This is Nate Najar
In an industry that likes to conveniently pigeonhole even its most adventurous artists, Nate Najar has stood out with his full embrace of the great possibilities of jazz. Inspiring growing numbers of fans with his distinctive approach of playing jazz on the acoustic classical guitar with right hand classical technique, the multi-faceted composer and performer has performed hundreds of trio dates throughout the U.S. and Europe, scored a Top Ten Billboard Jazz single with Melba Moore (“Groove Me”) and recorded tribute projects to his idol Charlie Byrd and the music of Brazil. On the perfectly titled This is Nate Najar, he expands his repertoire further with a dynamic quartet driven collection featuring his unamplified guitar, legendary Duke Ellington bassist John Lamb, UK drummer Matt Home and trumpeter James Suggs.
Najar’s original idea for an album title, “In This Moment,” captures many of the important elements of this extraordinary project. Najar was excited about recording for the first time with the ensemble of Home (the drummer he uses when he performs in the UK), his longtime friend Lamb and Suggs, an Ohio native who recently returned to the U.S. after many years in South America. Rather than beginning with some grand concept, the guitarist simply thought it would be fun to go into the studio and cut a few tunes.
His manager, Ron Moss, was so intrigued by the lineup that he suggested Najar and his cohorts do a full album. They recorded it in a single afternoon, banking every track in one or two takes. “I originally thought of calling it ‘In This Moment’ because it reflects where I am and where my music is at this particular time. When you go in to make a jazz album you aren’t worried about creating it for a specific format, you can make the record that you want to make in that moment. The set has songs that reflect all of my influences – jazz, classical, bossa nova, samba, swing and blues. The material reflects important parts of what I am into doing as an artist. I love drama in music, creating and sustaining a mood – all while bringing the audience with you.”
Reflecting on the unique selections on the ten track collection, Najar adds, “I picked some tunes I thought would be fun to play together, some I had been wanting to play and a few things I always play when I perform live. You don’t normally pair an acoustic guitar with a trumpet because they’re at extreme ends of the dynamic spectrum, and this creates a fresh approach throughout. It wasn’t James Suggs’ trumpet I wanted on these songs. It was James Suggs.”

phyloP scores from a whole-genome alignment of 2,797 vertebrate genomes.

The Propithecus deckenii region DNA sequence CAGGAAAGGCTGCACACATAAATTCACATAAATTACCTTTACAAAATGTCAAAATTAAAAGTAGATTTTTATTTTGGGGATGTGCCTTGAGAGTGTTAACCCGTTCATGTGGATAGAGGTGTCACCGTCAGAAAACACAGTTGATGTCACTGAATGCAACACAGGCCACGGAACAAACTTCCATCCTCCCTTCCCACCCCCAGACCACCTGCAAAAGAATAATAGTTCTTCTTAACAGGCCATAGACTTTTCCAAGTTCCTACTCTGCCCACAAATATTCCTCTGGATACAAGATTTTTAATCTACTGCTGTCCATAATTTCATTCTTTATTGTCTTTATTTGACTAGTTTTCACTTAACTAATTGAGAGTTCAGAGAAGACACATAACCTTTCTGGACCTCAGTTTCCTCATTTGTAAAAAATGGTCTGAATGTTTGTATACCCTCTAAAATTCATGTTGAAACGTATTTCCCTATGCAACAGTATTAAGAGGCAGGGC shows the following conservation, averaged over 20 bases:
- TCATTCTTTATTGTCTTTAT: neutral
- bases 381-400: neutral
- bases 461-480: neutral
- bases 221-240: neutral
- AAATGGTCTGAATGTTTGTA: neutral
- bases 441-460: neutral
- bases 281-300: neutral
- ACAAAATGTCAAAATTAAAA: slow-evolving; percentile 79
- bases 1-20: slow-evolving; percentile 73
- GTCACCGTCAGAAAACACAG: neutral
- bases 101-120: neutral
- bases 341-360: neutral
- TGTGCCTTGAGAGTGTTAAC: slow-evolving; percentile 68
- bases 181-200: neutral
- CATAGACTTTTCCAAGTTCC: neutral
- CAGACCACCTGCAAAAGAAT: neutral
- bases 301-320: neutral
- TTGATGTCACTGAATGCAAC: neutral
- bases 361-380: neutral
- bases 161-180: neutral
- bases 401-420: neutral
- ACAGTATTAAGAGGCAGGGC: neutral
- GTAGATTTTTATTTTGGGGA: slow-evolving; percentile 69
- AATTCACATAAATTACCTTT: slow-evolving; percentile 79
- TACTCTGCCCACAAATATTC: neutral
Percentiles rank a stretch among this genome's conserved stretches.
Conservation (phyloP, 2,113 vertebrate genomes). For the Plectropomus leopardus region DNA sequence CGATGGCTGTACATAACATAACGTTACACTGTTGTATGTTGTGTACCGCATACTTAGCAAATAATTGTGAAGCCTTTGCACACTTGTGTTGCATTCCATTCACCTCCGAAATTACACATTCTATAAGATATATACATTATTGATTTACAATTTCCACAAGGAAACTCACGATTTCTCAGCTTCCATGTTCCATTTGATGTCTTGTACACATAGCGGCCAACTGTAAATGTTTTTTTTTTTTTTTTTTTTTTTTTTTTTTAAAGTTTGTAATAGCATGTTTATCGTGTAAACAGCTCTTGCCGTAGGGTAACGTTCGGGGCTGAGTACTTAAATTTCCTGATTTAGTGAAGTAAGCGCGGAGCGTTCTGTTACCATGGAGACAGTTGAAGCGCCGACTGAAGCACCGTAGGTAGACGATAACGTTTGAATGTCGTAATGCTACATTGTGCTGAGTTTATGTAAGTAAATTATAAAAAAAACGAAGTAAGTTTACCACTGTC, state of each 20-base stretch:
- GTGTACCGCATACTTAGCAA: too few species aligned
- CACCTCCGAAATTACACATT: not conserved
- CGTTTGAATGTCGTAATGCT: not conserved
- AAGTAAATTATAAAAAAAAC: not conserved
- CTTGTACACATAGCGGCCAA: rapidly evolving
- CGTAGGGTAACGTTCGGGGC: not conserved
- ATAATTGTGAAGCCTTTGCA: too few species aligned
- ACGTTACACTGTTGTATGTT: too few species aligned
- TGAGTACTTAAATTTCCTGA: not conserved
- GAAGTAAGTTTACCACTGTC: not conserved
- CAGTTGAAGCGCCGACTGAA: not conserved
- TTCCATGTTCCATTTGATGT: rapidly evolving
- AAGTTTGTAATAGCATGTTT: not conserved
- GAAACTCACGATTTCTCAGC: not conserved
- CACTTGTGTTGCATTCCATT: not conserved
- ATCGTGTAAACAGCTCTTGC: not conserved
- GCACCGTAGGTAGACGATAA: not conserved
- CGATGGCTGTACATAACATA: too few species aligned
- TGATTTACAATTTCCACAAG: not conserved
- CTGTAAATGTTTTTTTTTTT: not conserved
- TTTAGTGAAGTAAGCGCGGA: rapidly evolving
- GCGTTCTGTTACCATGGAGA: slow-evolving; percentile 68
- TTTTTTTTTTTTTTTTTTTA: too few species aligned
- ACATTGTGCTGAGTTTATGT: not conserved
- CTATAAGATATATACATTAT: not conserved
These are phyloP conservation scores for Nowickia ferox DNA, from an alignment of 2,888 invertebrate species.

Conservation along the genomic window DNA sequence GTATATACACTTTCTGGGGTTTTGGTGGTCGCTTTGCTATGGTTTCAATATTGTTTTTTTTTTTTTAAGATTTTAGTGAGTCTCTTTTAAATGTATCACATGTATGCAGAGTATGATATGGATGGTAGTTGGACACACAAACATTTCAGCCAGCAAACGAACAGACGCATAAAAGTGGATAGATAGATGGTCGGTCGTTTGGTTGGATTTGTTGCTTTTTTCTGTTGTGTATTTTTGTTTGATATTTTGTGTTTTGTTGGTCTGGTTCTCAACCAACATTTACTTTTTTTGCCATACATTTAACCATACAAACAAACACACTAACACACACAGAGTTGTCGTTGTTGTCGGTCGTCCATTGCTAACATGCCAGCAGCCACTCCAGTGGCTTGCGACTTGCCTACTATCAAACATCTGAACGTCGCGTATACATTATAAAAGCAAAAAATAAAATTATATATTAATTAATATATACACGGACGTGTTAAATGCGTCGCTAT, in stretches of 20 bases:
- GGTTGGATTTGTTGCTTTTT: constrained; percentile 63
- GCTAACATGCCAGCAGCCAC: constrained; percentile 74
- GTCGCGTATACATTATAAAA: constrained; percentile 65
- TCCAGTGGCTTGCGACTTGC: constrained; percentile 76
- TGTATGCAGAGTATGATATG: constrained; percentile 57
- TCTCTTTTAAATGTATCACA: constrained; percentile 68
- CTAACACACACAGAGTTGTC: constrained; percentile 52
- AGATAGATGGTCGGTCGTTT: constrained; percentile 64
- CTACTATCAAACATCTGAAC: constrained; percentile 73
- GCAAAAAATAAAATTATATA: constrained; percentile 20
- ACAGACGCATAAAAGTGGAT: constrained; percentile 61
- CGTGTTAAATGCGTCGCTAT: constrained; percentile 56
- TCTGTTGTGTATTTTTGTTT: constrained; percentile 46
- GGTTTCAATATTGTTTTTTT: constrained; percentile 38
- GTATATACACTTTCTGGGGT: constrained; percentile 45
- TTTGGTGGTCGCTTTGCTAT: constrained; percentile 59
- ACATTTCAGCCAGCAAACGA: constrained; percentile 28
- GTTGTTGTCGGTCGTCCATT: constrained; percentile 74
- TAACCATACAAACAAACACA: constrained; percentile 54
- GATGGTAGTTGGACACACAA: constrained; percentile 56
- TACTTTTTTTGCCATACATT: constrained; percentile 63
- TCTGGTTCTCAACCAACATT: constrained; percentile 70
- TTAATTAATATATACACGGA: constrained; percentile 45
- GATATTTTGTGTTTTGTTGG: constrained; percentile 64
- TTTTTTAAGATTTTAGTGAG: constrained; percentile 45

Najar bookends the set with his group’s fresh spin on two early 70’s classics from Chick Corea, a breezy and soulful swinging samba spin on “500 Miles High” (featuring lead melody switch-offs by Suggs’ trumpet and Najar’s spirited and snappy guitar) and a moody, ambient solo guitar meditation on “Crystal Silence.” The quartet also brings a vibrant, high energy jazz fusion vibe to another early Corea piece, “Chick’s Tune” (originally recorded on Blue Mitchell’s 1964 set The Thing To Do).
Testament to the stylistic range the album covers, Najar draws on his long-held passion for Brazilian music (which he explored on his 2014 Candid Records release Aquarela Do Brasil) on two Antonio Carlos Jobim tunes – a haunting, chamber music flavored twist on “Insensatez (How Insensitive)” (featuring Ella Frederickson’s haunting cello) and a sassy and sensual “O Morro Nao Tem Vez (Favela).” As he does in live performances, he prefaces “Insensatez” with a lush solo guitar take on Chopin’s “ Prelude in E Minor” (op. 28 no. 4). Najar’s desire to do a straight up blues led him and his quartet to stroll slyly through the infectious mystery of Harry Edison’s “Centerpiece,” while the 19th Century piece “Sidewalks Of New York” offered a freewheeling opportunity for them to let loose and jam. The two lone originals on This is Nate Najar are the guitarist’s longtime live staple, the whimsical, folk-blues driven “What Would Ola Mae Do?” and Suggs’ lush ballad “But Oh, What Love,” which features a beautiful flugelhorn melody caressed by Najar’s gentle string harmonies.
A St. Petersburg, FL native who began playing guitar at age eight and considers Django Reinhardt, Wes Montgomery and Charlie Byrd his primary influences, Najar’s two previous full length recordings on Candid Records – including 2012’s Blues For Night People: The Nate Najar Trio Remembers Charlie Byrd – earned him accolades from critics and influential jazz voices alike. Rick Anderson of All Music Guide called Najar “one of the most consistently interesting and stylish young guitarists on the jazz scene.” Becky Byrd, wife of the late guitarist Charlie Byrd, said, “There is no doubt that there is a piece of Charlie’s soul in Nate’s mind, heart and fingers. Get ready, world, here comes Nate Najar!”